Hope you had a nice, long weekend! I'm back today with a new column!
Over the years, I've created a lot of DIY projects. And I do mean A LOT (over 100 DIYs last year alone). While creating those projects, I am always mindful of what the end product is going to look like - paying close attention to the styling and photography for the finished DIY, as well as the step by step instructions. And there is a good reason for this.
Projects that have thoughtful styling, purposeful placement, and strong photography do better on social media and in the blogosphere (in general) than ones that don't. Of course the project idea itself is important. But let's face it, sites like Pinterest aren't just for sharing clever ideas, they're for sharing beautiful imagery.
So...with that in mind, I am starting a new column today dedicated to tips and tricks to make your DIYs look even more awesome. Every so often, I'll be showing you some behind the scenes photos of a recent project, and then I'll break it down into helpful tips for making your DIY projects look as great as they can be.
The first behind the scenes look is of this cupcake topper project I created for Momtastic. Ready to jump in?
Here are today's tips...
1. Explore different setups: When I'm shooting something indoors, I like to set up next to the double windows in my office. I have a long table that I can use as a prep surface and switch out backdrops super easily. As you can see in the photo above, my table is setup perpendicular to the window. This particular setup works great for me, but I can also shoot with my back to the windows onto the opposite wall when I need something further away, like the photos from this post (and this one, which was shot by Sarah Eddy).
You'll also see in this photo, that I'm using a canvas as the standing backdrop and it is being held up by vases filled with flowers (from a previous shoot). How very professional of me. Hehe.
2. Invest in backdrops and backgrounds: If I lived in New York and had a prop house like this at my disposal, I could literal rent a different (and totally awesome) backdrop/ background every day of the week. BUT I don't live in a city that has prop houses, so I make do with what I can get my hands on.
I also use a marble slab / cutting board for a lot of food related shoots. Works great, but man, is it heavy!
3. Work with what you have: Don't forget about the supplies and materials that you used to create your DIY project. In this case, that would be Fruit Loops and pipe cleaners. They make great props in the finished shots and help tell the story without having to explain it in words.
4. More is more: Whether it's a cupcake or a couch, one thing I've learned over the years is that when it comes to styling, more is more. That doesn't mean that you have to stuff each frame from floor to ceiling with objects/ materials. But it does mean having more than one option, in case things aren't working out, can be a very good thing.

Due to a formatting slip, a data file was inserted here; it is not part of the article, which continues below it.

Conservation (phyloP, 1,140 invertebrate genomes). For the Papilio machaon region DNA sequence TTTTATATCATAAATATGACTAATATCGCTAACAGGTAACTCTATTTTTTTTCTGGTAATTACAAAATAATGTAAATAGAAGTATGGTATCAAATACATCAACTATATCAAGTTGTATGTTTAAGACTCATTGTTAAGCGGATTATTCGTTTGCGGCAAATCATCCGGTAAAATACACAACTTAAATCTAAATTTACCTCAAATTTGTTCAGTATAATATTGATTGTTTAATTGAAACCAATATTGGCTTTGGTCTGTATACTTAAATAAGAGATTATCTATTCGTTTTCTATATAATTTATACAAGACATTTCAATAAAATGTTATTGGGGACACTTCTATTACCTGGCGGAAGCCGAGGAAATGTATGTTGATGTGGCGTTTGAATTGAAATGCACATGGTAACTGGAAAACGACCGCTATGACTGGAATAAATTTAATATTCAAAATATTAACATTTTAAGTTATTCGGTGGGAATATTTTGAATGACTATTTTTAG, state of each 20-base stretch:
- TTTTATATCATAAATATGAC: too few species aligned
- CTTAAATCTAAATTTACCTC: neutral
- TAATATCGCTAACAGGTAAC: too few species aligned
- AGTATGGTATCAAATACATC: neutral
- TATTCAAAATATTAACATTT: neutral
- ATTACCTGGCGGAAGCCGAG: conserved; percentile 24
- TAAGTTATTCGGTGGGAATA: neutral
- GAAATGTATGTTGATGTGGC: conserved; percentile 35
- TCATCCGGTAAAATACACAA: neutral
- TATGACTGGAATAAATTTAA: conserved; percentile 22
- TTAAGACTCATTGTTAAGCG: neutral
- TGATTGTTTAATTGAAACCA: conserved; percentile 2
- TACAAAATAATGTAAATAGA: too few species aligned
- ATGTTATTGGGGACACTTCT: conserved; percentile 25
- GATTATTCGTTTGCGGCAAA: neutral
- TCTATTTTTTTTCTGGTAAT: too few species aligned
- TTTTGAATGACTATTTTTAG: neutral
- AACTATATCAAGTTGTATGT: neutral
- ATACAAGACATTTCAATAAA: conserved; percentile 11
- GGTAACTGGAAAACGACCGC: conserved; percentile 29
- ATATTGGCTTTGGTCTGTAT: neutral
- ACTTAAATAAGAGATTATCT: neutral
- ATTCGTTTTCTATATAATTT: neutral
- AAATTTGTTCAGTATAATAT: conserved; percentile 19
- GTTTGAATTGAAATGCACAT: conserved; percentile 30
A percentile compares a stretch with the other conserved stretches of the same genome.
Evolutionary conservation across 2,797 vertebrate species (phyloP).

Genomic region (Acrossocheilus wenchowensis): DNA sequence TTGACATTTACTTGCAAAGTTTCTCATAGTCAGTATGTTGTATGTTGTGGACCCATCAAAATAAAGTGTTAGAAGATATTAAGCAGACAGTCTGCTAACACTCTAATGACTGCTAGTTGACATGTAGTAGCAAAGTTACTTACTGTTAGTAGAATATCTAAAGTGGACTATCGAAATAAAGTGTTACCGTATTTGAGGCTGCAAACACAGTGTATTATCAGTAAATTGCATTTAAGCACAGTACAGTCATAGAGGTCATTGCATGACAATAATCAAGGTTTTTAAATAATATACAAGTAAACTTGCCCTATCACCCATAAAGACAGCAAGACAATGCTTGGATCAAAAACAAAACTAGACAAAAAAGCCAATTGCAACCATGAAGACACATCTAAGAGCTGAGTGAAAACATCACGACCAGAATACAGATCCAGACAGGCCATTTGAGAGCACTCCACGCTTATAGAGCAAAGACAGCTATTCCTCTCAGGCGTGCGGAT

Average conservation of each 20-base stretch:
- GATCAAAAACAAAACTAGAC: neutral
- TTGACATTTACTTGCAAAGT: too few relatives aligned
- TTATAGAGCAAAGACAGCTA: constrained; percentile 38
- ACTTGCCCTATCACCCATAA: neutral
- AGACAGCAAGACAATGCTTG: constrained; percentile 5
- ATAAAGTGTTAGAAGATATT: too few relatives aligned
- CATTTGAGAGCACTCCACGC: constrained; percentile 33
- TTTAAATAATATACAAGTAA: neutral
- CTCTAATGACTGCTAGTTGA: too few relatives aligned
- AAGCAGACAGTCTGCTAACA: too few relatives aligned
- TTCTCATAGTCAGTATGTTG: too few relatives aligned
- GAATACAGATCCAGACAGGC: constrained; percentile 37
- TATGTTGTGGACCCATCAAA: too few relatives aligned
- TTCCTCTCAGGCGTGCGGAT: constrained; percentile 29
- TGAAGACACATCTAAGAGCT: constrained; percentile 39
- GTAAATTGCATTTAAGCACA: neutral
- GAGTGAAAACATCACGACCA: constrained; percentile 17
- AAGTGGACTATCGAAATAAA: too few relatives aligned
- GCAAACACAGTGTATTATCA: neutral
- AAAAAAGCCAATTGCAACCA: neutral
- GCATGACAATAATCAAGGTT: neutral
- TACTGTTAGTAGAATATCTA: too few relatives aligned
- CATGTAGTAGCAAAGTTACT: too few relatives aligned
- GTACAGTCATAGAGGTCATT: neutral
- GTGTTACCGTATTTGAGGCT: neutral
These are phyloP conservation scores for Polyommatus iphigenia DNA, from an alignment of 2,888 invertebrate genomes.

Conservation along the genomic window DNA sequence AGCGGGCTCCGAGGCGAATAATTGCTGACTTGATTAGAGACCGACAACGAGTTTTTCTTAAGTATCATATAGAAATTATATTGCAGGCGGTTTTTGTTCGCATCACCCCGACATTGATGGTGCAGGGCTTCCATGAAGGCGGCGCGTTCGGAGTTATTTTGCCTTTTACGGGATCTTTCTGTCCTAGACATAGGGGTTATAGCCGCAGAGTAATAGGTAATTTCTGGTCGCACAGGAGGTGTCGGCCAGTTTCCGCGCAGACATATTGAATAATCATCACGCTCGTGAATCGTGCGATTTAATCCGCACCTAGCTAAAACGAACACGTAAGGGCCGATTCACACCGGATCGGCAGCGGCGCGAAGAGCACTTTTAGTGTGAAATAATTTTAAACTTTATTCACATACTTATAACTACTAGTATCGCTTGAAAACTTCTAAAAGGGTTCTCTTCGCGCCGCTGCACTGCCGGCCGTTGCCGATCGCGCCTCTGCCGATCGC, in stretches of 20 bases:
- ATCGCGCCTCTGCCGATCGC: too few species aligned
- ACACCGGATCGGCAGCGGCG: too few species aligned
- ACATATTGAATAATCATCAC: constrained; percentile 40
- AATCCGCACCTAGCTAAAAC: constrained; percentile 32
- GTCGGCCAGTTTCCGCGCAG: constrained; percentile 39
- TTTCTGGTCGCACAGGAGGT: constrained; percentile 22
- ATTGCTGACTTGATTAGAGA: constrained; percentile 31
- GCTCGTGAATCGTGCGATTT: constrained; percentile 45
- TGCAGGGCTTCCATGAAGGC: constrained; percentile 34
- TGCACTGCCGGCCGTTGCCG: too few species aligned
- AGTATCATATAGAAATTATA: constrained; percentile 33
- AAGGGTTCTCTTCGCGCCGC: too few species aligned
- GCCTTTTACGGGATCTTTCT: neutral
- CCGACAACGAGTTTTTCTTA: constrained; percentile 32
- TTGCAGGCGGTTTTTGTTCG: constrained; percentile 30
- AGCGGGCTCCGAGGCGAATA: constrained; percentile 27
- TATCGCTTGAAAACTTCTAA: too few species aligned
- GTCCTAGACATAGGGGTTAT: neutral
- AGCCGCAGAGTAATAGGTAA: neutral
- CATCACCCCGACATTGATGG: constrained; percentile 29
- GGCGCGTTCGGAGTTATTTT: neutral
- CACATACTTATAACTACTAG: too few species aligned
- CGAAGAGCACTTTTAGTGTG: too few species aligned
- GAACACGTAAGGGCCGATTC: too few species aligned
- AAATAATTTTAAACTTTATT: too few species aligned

So if you're working with cupcakes and only need to photograph one, have three or four on hand in case you drop one or the icing is messed up on one, etc. Or if you're shooting DIY plaster votives, for example, make 15 and then choose the best 5 or 10 from the bunch to photograph.
I realize that's not always convenient to do, but if you have the time it's worth it to create those kinds of options for yourself. I promise it will result in better looking projects and styled photographs in the end.
5. It's going to get messy: The above photo is real life. It's a total mess and it's how that table looks at the end of nearly every day. It's not perfectly styled. It's not even remotely organized, but it works for me.
At the time this was shot, I had piled up pipe cleaners, flowers, an empty bowl, sheets of paper (from a failed project), an iron, some of the bags from that mylar hearts project I did a couple of weeks ago. There is even an empty Coke Zero bottle in there. It's not glamorous. In fact, it's the exact opposite of glamorous, but you'd never know from the finished photos. And that's really all that matters.
6. Vary your angles: I keep a ladder in my workspace so that I can get multiple angles (especially for the above shots) without having to balance on my tip toes on top of a chair. Not that I haven't done that a zillion times, but having a ladder gives me more flexibility in how far up I can go and saves me the trouble of having to pull a chair in.
Still have questions? Feel free to ask any questions in the comments below.
And if you're looking for more ways to create beautifully styled, share-worthy tutorials, check out my Skillshare class, The How To on How Tos: Creating Compelling Tutorials for your Blog.